Smart infrastructure

Desiging for the future

In the coming years, billions of euros will need to be invested in the infrastructure for vital services such as the supply of energy and water, telecommunications and transport. A new research programme will provide the knowledge base for smart choices.

Text: Marion de Boo

Freighter (credits: Shutterstock)

On sunny days, consumers of the future will receive a signal to charge the electric car or switch on the washing machine. This will enable them to contribute to a smart management of the energy network. After all, supply and demand from solar energy must always balance, as otherwise a blackout will occur. Energy companies are currently investigating how the smart meter can encourage consumers to actively participate in grid management. The railway network is also becoming smarter. Small deviations in the pattern of vibrations in the railway tracks are picked up at an early stage during track inspections by making use of a new mathematical model. This allows the damage to be quickly and simply repaired with a rail grinder without any disruption for travellers. The Port of Rotterdam is using data about the number of ships that will dock, not only to better estimate the capacity for follow-up transport but also to predict when quays require maintenance.

Three challenges

Infrastructure managers face three major challenges in the coming years: the transition to a sustainable energy system, the data revolution, and the increasing urbanisation. Making the right investment decisions for the long term is difficult. Knowledge can play a role in this. The research programme Responsive Innovations will therefore start this spring, which focuses on infrastructures that can flexibly respond to changing circumstances.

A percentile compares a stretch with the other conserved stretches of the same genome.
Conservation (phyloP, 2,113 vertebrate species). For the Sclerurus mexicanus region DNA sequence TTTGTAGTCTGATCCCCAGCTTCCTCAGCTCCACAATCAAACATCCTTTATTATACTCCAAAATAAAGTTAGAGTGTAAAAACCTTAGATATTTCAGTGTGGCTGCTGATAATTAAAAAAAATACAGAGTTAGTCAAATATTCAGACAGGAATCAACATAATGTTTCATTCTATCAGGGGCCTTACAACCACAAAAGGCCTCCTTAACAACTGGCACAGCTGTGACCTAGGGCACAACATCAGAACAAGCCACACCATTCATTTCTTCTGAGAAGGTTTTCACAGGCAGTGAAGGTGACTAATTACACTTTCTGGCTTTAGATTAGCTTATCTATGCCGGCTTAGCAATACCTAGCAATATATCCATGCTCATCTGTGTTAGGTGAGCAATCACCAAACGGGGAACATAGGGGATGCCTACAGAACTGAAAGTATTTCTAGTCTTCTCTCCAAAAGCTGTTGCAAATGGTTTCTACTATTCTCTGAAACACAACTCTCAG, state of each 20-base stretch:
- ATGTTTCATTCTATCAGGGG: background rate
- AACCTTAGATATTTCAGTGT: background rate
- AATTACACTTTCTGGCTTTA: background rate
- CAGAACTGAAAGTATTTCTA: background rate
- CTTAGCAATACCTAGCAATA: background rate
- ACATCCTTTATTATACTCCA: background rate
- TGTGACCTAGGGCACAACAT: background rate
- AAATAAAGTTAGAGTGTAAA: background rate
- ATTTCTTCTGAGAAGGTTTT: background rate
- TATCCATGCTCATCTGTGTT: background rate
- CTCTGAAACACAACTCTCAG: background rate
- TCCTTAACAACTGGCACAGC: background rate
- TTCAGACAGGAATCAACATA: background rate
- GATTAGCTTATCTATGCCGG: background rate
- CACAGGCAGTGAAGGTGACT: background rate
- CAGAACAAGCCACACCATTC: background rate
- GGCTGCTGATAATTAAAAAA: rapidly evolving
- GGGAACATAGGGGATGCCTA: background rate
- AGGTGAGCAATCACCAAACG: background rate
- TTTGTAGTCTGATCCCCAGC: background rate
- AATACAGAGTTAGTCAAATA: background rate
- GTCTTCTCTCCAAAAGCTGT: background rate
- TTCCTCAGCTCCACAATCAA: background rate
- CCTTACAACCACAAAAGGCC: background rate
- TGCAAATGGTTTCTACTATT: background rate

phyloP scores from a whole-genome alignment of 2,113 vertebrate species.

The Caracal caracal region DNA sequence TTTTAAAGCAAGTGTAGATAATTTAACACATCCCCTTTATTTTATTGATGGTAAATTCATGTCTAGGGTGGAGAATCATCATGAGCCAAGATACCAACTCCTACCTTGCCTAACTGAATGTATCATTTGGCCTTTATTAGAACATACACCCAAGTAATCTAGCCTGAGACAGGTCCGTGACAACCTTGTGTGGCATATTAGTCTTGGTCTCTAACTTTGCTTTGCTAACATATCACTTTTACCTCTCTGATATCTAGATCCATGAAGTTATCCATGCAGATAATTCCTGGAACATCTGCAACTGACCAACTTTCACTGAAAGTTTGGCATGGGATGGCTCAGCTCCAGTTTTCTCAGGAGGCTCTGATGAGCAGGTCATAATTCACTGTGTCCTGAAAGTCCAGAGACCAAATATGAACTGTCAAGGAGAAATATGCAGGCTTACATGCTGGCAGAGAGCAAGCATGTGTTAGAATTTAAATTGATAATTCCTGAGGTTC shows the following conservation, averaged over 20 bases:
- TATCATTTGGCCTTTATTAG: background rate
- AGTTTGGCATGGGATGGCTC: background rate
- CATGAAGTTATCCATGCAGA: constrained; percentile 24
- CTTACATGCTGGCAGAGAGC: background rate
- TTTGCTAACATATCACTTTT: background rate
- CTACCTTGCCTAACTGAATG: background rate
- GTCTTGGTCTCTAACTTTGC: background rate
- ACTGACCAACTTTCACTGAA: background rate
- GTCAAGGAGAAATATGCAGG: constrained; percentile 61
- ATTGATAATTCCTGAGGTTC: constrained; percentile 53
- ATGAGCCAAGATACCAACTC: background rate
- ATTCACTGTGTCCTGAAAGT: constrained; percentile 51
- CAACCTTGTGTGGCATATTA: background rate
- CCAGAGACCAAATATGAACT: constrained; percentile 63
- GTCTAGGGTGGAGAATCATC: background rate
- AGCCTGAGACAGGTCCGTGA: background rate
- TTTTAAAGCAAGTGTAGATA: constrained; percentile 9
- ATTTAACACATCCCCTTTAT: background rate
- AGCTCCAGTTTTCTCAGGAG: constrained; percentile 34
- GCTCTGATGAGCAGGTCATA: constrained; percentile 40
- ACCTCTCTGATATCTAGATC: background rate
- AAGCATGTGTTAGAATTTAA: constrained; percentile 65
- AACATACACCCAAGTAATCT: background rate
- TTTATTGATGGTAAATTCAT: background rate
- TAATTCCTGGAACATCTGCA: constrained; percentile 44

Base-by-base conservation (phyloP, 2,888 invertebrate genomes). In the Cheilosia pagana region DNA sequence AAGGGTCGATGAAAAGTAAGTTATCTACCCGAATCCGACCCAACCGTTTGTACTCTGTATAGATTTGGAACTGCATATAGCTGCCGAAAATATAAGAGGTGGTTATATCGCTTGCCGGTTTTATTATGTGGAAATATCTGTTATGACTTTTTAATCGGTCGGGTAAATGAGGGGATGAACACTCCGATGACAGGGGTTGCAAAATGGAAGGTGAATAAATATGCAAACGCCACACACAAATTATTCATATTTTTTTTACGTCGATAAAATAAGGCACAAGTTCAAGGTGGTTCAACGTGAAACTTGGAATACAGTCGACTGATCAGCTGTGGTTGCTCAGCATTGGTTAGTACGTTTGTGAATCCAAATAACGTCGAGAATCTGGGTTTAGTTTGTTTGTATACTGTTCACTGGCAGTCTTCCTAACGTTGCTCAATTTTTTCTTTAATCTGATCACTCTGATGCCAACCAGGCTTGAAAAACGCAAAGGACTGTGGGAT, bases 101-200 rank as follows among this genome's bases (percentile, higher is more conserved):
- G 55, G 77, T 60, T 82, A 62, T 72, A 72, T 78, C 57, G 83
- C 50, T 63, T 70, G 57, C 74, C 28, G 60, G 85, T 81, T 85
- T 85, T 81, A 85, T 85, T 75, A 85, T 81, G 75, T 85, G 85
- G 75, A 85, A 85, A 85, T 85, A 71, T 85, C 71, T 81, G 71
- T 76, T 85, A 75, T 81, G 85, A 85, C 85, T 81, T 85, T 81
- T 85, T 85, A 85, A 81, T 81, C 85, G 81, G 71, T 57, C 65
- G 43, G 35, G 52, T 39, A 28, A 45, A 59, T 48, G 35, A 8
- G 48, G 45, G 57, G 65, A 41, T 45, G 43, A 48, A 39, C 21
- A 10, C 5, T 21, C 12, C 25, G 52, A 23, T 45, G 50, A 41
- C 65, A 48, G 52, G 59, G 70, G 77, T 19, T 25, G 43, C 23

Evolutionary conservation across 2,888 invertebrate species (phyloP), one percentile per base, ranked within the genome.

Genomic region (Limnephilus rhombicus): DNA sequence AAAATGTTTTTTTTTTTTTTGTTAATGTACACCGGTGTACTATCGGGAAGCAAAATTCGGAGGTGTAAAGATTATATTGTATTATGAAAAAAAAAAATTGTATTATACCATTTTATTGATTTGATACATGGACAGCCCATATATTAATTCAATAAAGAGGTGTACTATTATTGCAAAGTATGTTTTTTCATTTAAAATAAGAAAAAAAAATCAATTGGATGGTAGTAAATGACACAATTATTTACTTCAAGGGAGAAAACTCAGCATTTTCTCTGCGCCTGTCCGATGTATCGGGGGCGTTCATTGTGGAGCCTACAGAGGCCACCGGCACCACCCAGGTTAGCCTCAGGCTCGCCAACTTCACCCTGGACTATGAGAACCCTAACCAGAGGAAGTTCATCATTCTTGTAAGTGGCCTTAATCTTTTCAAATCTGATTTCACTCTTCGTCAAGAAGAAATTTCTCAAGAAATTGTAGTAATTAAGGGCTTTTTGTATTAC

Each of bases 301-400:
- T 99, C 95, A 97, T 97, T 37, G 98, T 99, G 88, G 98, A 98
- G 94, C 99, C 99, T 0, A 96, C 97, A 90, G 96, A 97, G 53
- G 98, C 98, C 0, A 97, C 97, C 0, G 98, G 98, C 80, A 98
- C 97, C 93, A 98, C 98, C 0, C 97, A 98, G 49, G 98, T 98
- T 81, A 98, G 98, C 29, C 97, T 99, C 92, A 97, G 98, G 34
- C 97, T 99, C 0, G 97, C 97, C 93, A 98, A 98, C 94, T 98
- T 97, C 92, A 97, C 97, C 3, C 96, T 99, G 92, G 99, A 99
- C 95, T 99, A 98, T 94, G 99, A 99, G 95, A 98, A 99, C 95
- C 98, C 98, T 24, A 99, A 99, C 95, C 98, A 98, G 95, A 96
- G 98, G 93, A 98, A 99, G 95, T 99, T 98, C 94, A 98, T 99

‘There are good reasons for infrastructure managers to work more closely together’, says Aernout van der Bend, director of NGinfra, one of the partners in the programme. ‘The management of infrastructures is quite simply a specialised discipline irrespective of which infrastructure we are talking about. Furthermore, the infrastructures in this small country are becoming increasingly interconnected. When one fails, it affects the others. If there is too much water then the power supply fails. Then the trains cannot run, the road markings malfunction and Schiphol Airport closes. If Prorail wants to construct a new train line then they need to be able to quickly check whether that would require an additional large investment in the electricity network. There is constant interaction with each other.’

About Responsive Innovations

In the research programme Responsive Innovations, the NWO Domain Social Sciences and Humanities is collaborating with knowledge centre NGinfra (Next Generation Infrastructures). Six infrastructure managers are participating in this: Rijkswaterstaat, Port of Rotterdam, Alliander, ProRail, water board Vitens and the Schiphol Group. NWO and NGinfra will jointly develop new methods for the smart management of vital infrastructures. The research has technical, legal, mathematical and economic perspectives. Six proposals were recently awarded funding and each of these projects will appoint two PhD students. A total of 3 million euros is available for the programme, which has a duration of five years.